Story Planning

This is a planned feature, meant to become part of YARPS in the future.

Every story needs a reliable structure, a dramatic frame, to be interesting. Especially long campaigns require much preparation by game masters. YARPS helps you to stay on top of your stories. It automatically documents everything that happens in your game and allows you to set up world-changing events with a single click.

The secret plans of your antagonist, the motivational speech before a battle, the reunion between lovers after having spent a long time apart – many scenes can move, captivate or mesmerize players in a roleplaying game. Few of those scenes are easy to improvise, though. They require careful preparation and a certain structure. Game masters who want to surprise or manipulate their players, like a dangerous antagonist would, need to construct their plots thoroughly.

YARPS provides an entire suite of features to help you with this. From the creation of plots to connect strange recurring events to a certain trigger to an overview of the different tasks the group has taken upon themselves—YARPS has the right tools for you. Through the links between relevant entities, such as people involved in an event or historical background information, the intelligent search is later able to draw logical connections. For example, you can find out when your players last encountered a certain ally and compare that date with a timeline. This feature is especially useful for game masters who are planning individual scenes. If you want a specific artifact to make an appearance, simply link to its entity. YARPS recognizes that this artifact will now be part of that game session or of the respective story arc. With a quick glance at the preview window you can find out where the artifact was seen last or who its previous owner was.

It’s a matter of just a few clicks to change the planned sequence of events, for example when the players acted in an unforeseen way in your last session. This way, you won’t forget to forward all important events or information to your players when you rearrange the order of scenes or jump between them.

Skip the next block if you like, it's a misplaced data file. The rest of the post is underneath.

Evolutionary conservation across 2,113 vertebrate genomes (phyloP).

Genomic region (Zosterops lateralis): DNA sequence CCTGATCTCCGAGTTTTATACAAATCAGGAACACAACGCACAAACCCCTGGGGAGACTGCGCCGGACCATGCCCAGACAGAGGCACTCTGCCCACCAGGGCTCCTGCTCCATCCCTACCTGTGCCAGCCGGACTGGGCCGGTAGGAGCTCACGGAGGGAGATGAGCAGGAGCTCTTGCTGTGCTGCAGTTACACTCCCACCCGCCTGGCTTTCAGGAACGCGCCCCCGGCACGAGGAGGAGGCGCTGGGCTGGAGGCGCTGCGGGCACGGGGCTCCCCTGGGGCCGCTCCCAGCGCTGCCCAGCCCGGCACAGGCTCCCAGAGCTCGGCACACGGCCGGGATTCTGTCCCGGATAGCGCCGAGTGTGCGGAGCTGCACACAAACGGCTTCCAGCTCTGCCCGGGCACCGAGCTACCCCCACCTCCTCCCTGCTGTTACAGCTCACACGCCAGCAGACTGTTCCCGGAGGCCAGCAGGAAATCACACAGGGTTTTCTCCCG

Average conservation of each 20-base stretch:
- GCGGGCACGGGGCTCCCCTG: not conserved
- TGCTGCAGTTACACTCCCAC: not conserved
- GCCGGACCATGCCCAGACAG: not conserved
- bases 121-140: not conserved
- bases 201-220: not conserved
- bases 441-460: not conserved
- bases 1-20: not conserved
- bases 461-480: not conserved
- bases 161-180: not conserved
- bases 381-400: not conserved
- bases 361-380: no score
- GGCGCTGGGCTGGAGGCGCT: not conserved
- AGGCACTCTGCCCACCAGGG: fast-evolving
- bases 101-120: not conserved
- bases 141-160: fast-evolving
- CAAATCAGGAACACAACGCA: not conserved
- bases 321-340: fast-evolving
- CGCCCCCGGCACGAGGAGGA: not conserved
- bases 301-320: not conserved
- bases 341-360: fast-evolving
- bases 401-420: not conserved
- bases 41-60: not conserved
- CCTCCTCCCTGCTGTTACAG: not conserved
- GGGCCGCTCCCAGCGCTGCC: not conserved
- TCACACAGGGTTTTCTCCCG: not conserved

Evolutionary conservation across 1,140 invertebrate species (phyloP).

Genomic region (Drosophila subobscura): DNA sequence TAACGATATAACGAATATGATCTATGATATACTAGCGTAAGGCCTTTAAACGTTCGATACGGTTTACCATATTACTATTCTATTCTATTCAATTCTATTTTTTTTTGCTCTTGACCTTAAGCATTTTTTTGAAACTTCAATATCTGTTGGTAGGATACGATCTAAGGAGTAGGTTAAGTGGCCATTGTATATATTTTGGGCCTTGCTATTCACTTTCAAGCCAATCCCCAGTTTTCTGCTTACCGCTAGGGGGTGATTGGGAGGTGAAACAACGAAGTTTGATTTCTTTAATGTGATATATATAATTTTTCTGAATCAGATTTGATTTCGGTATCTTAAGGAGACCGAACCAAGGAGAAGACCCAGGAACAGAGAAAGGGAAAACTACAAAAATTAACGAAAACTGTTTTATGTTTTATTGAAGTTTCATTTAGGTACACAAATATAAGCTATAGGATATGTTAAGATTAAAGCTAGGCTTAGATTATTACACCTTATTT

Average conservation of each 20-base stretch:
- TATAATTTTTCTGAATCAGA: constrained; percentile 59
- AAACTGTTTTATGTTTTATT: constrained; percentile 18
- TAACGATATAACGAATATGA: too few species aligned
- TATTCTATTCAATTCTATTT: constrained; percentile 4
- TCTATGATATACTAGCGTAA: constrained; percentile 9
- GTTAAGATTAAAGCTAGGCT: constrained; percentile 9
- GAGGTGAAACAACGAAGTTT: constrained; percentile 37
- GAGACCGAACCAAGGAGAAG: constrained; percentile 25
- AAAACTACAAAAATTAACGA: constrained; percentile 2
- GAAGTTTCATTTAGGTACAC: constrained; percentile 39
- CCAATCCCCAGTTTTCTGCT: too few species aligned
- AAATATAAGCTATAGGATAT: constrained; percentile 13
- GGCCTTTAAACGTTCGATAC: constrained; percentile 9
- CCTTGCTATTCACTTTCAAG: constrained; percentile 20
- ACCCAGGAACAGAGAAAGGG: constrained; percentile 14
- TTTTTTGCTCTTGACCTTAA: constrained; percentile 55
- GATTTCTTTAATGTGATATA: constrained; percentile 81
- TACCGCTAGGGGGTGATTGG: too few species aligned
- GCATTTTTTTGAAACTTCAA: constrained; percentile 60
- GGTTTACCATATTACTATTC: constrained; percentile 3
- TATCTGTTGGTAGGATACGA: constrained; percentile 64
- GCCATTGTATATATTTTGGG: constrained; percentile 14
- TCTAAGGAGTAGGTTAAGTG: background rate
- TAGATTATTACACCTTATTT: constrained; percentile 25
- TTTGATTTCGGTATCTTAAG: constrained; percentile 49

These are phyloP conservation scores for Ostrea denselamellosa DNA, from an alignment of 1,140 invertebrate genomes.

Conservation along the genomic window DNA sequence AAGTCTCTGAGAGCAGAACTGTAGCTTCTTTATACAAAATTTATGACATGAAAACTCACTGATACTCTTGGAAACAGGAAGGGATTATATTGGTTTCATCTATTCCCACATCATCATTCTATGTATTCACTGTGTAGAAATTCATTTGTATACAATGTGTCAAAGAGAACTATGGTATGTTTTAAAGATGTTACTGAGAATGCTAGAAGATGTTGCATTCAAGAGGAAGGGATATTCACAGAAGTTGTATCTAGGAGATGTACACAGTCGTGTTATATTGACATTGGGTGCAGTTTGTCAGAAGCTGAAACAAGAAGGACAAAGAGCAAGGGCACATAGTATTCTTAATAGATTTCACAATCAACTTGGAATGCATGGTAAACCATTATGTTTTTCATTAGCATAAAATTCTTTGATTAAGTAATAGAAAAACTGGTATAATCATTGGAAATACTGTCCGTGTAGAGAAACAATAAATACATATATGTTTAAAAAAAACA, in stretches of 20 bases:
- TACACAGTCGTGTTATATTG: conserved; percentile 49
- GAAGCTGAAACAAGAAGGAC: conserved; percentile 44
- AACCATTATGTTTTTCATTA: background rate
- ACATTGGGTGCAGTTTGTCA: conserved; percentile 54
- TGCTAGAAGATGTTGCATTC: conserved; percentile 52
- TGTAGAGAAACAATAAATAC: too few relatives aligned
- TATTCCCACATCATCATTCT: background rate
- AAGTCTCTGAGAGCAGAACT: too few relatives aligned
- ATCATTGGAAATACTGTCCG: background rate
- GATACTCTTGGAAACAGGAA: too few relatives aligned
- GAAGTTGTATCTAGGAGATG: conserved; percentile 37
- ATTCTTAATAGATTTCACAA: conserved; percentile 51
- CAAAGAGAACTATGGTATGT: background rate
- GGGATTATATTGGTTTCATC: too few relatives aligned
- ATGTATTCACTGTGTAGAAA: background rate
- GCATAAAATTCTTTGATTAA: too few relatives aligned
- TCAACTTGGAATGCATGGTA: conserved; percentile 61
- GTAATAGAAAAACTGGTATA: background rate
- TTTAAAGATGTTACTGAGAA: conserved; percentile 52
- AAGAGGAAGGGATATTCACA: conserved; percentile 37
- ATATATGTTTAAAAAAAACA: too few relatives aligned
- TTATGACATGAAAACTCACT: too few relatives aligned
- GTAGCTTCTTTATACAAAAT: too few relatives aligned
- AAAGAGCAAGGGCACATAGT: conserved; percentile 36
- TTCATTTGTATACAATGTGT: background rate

Players can also view an organized collection of entities that are important to an individual game session. At the end of a scene, or a game session, the GM can simply release new content for the players to see with a single click—or leave them in the dark for now. Here you can find out more.

Story Entity Types

This feature is at least partially available in the YARPS Prototype or it will be at least partially released even before the official release of YARPS 1.0

Story Management is divided into different entity types relevant to story planning. Here’s a short overview for you. There’s also a video tutorial available that explains the details of our story management.

  • Objectives: A collection of all tasks, missions, or quests the group has been approached with, no matter whether they accepted them or declined them heroically. This overview is important for both GMs and players, especially when the tasks have different objectives or employers.
  • Scenes: A scene describes the actions of one or more persons in a specific location over a certain period of time. All relevant entities, such as the location, the NPCs involved, etc., are linked here and automatically compiled in a list. A scene usually presents a challenge for the PCs and puts them in trouble. There are also rumors about game masters who occasionally present their players with rewarding, entertaining, or even enjoyable scenes.
  • Sessions: You can also combine any number of scenes to a session, usually played on the same game date. All entities of the corresponding scenes are automatically linked with a session. You can also add more entities that aren’t immediately connected to a scene but are still somehow relevant to the session. For instance, you could add a theme to a session or include the party’s employer even though this NPC isn’t involved in any scenes directly.
  • Storylines: A storyline consists of several different scenes that are connected thematically. In contrast to the scenes of a session the scenes of a storyline don’t have to be in direct sequential order. Instead, they share a superordinate element, such as a long-term goal, an ongoing quest, or a historic development of your game world that isn’t affected directly by the actions of your players.
  • Campaigns: Campaigns allow you to separate larger story arcs or entire player groups in your Encyclopedia. If entities, such as player characters or locations, are assigned to a specific campaign, users will only be able to view them in YARPS when they are also part of this particular campaign and the campaign is selected. Of course, you’ll be able to assign entities that you want to use in different stories to several campaigns.

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